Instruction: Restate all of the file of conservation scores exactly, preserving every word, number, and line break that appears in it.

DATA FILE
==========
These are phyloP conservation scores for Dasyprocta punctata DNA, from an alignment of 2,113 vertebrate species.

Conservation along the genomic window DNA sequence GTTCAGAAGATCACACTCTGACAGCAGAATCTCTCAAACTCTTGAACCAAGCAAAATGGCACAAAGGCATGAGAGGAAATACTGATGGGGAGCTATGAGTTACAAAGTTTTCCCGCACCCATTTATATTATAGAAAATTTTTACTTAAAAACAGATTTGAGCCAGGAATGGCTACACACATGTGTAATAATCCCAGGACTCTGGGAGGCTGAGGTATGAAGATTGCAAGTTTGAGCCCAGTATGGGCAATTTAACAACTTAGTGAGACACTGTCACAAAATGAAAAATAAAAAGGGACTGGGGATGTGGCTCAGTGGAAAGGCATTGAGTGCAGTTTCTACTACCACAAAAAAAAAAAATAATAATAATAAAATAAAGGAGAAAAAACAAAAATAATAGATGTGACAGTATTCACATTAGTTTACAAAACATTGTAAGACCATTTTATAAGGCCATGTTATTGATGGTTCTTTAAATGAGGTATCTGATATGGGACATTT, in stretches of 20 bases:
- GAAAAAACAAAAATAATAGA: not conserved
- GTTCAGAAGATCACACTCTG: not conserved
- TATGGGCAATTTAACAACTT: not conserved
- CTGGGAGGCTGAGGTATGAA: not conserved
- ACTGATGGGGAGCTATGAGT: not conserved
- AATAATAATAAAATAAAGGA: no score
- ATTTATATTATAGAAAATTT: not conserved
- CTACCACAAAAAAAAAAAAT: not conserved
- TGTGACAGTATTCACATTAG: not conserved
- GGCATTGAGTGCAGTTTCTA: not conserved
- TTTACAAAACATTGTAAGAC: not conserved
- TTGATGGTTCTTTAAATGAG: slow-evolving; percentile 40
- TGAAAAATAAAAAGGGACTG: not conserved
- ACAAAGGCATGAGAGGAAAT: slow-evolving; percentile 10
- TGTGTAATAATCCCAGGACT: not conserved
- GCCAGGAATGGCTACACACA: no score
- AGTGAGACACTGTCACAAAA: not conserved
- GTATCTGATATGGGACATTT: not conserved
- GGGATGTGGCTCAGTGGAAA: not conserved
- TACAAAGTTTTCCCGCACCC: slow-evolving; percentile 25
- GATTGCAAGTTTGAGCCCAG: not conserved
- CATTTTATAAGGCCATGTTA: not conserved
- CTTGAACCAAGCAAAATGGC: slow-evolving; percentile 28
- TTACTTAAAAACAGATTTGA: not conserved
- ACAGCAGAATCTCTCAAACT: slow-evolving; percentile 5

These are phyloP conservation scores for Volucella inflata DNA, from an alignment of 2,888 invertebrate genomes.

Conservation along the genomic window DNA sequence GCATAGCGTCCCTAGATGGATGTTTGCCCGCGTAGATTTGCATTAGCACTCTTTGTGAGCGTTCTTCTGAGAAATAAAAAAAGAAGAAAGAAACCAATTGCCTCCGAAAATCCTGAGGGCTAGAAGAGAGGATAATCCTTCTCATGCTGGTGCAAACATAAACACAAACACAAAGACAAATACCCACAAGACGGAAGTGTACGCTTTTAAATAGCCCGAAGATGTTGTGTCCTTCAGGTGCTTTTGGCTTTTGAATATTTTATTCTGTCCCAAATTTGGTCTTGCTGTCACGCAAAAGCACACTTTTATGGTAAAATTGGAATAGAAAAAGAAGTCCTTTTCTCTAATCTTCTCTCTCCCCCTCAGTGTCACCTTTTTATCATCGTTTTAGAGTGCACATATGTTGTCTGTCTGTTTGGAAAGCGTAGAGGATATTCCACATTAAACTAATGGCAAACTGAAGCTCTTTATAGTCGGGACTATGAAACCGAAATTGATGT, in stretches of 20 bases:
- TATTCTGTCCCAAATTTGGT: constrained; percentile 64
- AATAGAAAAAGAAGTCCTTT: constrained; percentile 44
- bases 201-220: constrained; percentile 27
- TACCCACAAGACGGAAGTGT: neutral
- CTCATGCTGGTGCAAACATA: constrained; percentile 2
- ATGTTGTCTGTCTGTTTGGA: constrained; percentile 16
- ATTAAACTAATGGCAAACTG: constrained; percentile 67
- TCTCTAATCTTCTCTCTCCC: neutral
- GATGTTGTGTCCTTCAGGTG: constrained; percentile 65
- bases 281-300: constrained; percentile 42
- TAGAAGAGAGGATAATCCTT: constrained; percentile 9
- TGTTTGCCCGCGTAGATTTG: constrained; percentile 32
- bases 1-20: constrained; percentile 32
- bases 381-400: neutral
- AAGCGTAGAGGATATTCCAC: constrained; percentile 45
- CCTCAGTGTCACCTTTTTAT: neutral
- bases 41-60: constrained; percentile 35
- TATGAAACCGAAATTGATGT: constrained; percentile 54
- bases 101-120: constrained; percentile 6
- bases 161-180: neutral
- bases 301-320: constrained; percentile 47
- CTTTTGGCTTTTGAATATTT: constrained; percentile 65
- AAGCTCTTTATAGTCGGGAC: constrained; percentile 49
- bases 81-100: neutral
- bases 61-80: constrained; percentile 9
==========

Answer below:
These are phyloP conservation scores for Dasyprocta punctata DNA, from an alignment of 2,113 vertebrate species.

Conservation along the genomic window DNA sequence GTTCAGAAGATCACACTCTGACAGCAGAATCTCTCAAACTCTTGAACCAAGCAAAATGGCACAAAGGCATGAGAGGAAATACTGATGGGGAGCTATGAGTTACAAAGTTTTCCCGCACCCATTTATATTATAGAAAATTTTTACTTAAAAACAGATTTGAGCCAGGAATGGCTACACACATGTGTAATAATCCCAGGACTCTGGGAGGCTGAGGTATGAAGATTGCAAGTTTGAGCCCAGTATGGGCAATTTAACAACTTAGTGAGACACTGTCACAAAATGAAAAATAAAAAGGGACTGGGGATGTGGCTCAGTGGAAAGGCATTGAGTGCAGTTTCTACTACCACAAAAAAAAAAAATAATAATAATAAAATAAAGGAGAAAAAACAAAAATAATAGATGTGACAGTATTCACATTAGTTTACAAAACATTGTAAGACCATTTTATAAGGCCATGTTATTGATGGTTCTTTAAATGAGGTATCTGATATGGGACATTT, in stretches of 20 bases:
- GAAAAAACAAAAATAATAGA: not conserved
- GTTCAGAAGATCACACTCTG: not conserved
- TATGGGCAATTTAACAACTT: not conserved
- CTGGGAGGCTGAGGTATGAA: not conserved
- ACTGATGGGGAGCTATGAGT: not conserved
- AATAATAATAAAATAAAGGA: no score
- ATTTATATTATAGAAAATTT: not conserved
- CTACCACAAAAAAAAAAAAT: not conserved
- TGTGACAGTATTCACATTAG: not conserved
- GGCATTGAGTGCAGTTTCTA: not conserved
- TTTACAAAACATTGTAAGAC: not conserved
- TTGATGGTTCTTTAAATGAG: slow-evolving; percentile 40
- TGAAAAATAAAAAGGGACTG: not conserved
- ACAAAGGCATGAGAGGAAAT: slow-evolving; percentile 10
- TGTGTAATAATCCCAGGACT: not conserved
- GCCAGGAATGGCTACACACA: no score
- AGTGAGACACTGTCACAAAA: not conserved
- GTATCTGATATGGGACATTT: not conserved
- GGGATGTGGCTCAGTGGAAA: not conserved
- TACAAAGTTTTCCCGCACCC: slow-evolving; percentile 25
- GATTGCAAGTTTGAGCCCAG: not conserved
- CATTTTATAAGGCCATGTTA: not conserved
- CTTGAACCAAGCAAAATGGC: slow-evolving; percentile 28
- TTACTTAAAAACAGATTTGA: not conserved
- ACAGCAGAATCTCTCAAACT: slow-evolving; percentile 5

These are phyloP conservation scores for Volucella inflata DNA, from an alignment of 2,888 invertebrate genomes.

Conservation along the genomic window DNA sequence GCATAGCGTCCCTAGATGGATGTTTGCCCGCGTAGATTTGCATTAGCACTCTTTGTGAGCGTTCTTCTGAGAAATAAAAAAAGAAGAAAGAAACCAATTGCCTCCGAAAATCCTGAGGGCTAGAAGAGAGGATAATCCTTCTCATGCTGGTGCAAACATAAACACAAACACAAAGACAAATACCCACAAGACGGAAGTGTACGCTTTTAAATAGCCCGAAGATGTTGTGTCCTTCAGGTGCTTTTGGCTTTTGAATATTTTATTCTGTCCCAAATTTGGTCTTGCTGTCACGCAAAAGCACACTTTTATGGTAAAATTGGAATAGAAAAAGAAGTCCTTTTCTCTAATCTTCTCTCTCCCCCTCAGTGTCACCTTTTTATCATCGTTTTAGAGTGCACATATGTTGTCTGTCTGTTTGGAAAGCGTAGAGGATATTCCACATTAAACTAATGGCAAACTGAAGCTCTTTATAGTCGGGACTATGAAACCGAAATTGATGT, in stretches of 20 bases:
- TATTCTGTCCCAAATTTGGT: constrained; percentile 64
- AATAGAAAAAGAAGTCCTTT: constrained; percentile 44
- bases 201-220: constrained; percentile 27
- TACCCACAAGACGGAAGTGT: neutral
- CTCATGCTGGTGCAAACATA: constrained; percentile 2
- ATGTTGTCTGTCTGTTTGGA: constrained; percentile 16
- ATTAAACTAATGGCAAACTG: constrained; percentile 67
- TCTCTAATCTTCTCTCTCCC: neutral
- GATGTTGTGTCCTTCAGGTG: constrained; percentile 65
- bases 281-300: constrained; percentile 42
- TAGAAGAGAGGATAATCCTT: constrained; percentile 9
- TGTTTGCCCGCGTAGATTTG: constrained; percentile 32
- bases 1-20: constrained; percentile 32
- bases 381-400: neutral
- AAGCGTAGAGGATATTCCAC: constrained; percentile 45
- CCTCAGTGTCACCTTTTTAT: neutral
- bases 41-60: constrained; percentile 35
- TATGAAACCGAAATTGATGT: constrained; percentile 54
- bases 101-120: constrained; percentile 6
- bases 161-180: neutral
- bases 301-320: constrained; percentile 47
- CTTTTGGCTTTTGAATATTT: constrained; percentile 65
- AAGCTCTTTATAGTCGGGAC: constrained; percentile 49
- bases 81-100: neutral
- bases 61-80: constrained; percentile 9